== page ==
Martin Van Buren
Van Buren was the natural successor to Jackson's variety of democracy. He was faced, however, with economic trouble that became known as the "Panic of 1837." Van Buren was never able to recover from their economic crisis. Elected 1836
The Early Years
Martin Van Buren was born in Kinderhook, New York in 1782 , thus becoming the first President to be born an American. His parents spoke Dutch at home. His father owned a tavern, where he spent much of his childhood listening to the political arguments that took place there. Van Buren's formal education ended at the age of 14, when he began to study law under Francis Sylvester, a prominent Federalist attorney. Van Buren was admitted to the bar in 1803. From 1812-1820 Van Buren served as a New York State Senator.
He was a strong supporter of the War of 1812. He was also known as one of the first prominent politicians to advocate the elimination of debtor prisons. In 1821, Van Buren was elected to the US Senate, where he served for seven years. He was one of the architects of the democratic party as it stands today. During his tenure in the Senate, Van Buren became a close friend of Andrew Jackson. In 1828, he ran for, and obtained, the governorship of New York solely to improve Jackson's chances of winning that state. Van Buren later resigned the governorship to become Jackson's Secretary of State. He served in that job for two years, resigning to set in motion a resignation of all of Jackson's cabinet in an example of political maneuvering. Jackson tried to reward him with the Ambassadorship to Great Britain. For political reasons, the Senate turned down Van Buren's nomination by one vote, making him a martyr among Jackson supporters. In 1833 he became Vice President and the heir-apparent of Jackson.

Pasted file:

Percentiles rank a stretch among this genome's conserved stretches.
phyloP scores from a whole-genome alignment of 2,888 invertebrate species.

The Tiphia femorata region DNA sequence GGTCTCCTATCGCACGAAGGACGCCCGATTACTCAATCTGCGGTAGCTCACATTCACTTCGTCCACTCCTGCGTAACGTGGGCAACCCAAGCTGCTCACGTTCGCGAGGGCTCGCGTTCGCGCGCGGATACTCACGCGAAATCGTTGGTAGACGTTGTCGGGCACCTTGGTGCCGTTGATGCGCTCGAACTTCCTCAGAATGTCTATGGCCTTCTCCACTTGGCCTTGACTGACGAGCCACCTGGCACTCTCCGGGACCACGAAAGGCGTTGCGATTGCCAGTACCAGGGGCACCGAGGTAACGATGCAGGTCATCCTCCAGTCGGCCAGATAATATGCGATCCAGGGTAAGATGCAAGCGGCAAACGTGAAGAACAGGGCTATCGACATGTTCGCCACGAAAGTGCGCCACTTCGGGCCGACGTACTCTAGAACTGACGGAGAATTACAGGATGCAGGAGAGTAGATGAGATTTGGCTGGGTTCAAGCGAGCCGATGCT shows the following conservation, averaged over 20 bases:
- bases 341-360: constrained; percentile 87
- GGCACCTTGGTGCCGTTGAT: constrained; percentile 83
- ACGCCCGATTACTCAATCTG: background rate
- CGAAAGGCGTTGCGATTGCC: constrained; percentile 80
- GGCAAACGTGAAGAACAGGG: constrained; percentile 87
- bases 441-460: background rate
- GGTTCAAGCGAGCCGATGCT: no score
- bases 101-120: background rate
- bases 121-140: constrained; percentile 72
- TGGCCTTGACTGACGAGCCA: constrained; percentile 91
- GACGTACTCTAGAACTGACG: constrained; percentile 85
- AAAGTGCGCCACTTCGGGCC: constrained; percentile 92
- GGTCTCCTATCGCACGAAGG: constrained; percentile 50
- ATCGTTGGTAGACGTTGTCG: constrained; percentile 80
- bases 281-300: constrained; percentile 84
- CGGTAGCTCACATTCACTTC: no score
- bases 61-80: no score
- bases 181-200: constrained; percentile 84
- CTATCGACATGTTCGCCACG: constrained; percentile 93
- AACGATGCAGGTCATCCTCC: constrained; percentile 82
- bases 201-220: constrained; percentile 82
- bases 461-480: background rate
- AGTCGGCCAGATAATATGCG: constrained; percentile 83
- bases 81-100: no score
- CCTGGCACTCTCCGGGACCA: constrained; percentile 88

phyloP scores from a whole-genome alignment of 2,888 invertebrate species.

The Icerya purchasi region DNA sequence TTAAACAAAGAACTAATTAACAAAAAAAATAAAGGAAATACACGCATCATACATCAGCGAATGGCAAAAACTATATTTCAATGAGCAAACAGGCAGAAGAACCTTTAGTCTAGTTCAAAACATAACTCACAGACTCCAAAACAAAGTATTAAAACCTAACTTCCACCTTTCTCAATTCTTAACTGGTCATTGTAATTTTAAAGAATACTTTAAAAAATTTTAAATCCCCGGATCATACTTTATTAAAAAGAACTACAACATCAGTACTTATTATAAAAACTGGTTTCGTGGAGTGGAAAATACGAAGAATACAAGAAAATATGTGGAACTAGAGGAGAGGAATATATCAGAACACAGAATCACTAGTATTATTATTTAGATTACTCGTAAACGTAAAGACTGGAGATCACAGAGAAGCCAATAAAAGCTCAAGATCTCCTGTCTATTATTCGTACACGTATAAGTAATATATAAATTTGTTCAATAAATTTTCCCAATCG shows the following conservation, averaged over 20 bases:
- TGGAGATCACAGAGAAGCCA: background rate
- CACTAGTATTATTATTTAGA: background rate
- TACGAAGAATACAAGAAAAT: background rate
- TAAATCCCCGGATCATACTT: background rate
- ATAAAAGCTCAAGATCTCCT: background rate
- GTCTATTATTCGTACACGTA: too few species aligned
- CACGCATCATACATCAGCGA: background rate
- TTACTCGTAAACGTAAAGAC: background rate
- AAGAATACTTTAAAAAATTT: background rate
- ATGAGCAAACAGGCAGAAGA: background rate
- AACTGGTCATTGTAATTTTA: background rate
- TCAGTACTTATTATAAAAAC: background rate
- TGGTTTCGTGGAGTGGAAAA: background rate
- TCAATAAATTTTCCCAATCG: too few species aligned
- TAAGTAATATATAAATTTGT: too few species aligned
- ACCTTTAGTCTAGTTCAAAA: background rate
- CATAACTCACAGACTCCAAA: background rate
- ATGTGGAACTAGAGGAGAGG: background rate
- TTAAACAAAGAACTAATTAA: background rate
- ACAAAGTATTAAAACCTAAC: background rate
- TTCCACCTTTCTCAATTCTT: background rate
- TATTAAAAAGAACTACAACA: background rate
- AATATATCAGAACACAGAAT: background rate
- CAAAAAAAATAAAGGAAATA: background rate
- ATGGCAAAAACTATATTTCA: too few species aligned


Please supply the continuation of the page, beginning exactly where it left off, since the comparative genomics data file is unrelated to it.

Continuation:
Accomplishments in Office
Martin Van Buren, the first President to be born under the American flag, was known as a capable administrator. He spent most of his Presidency dealing with the problems left over from the Jackson Presidency.
The primary problem was the economic recession that struck soon after he entered office. Van Buren opposed any attempts at government intervention. He was committed to keeping the United States solvent, thus he cut back federal spending, which no doubt exacerbated the economic problems. Van Buren also had to face problems in the North and in the South. In the North, an insurrection in Canada almost led the United States in to hostilities. Van Buren successfully avoided war, proclaiming American neutrality.
In the South, Texas requested admission as a State. Van Buren delayed action on the request, fearing that it would exacerbate the already explosive issue of slavery.
The First Family
Father: Abraham Van Buren
Mother: Maria Hoes Van Allen
Wife: Hannah Hoes
Sons: Abraham, John Martin Jr., Smith Thimpson
Secretary of State: John Forsyth
Secretary of Treasury: Levi Woodbury
Secretary of War: Joel Poinsett
Attorney Generals: Benjamin Butler, Felix Grundy, Henry Gilpin
Secretaries of the Navy: Mahlon Dickerson, James Paulding
Postmaster Generals: Amos Kendall, John Niles
US forces attacked the Fiji Islands
Did You Know?
First President to be born under the American Flag
First President to be born in New York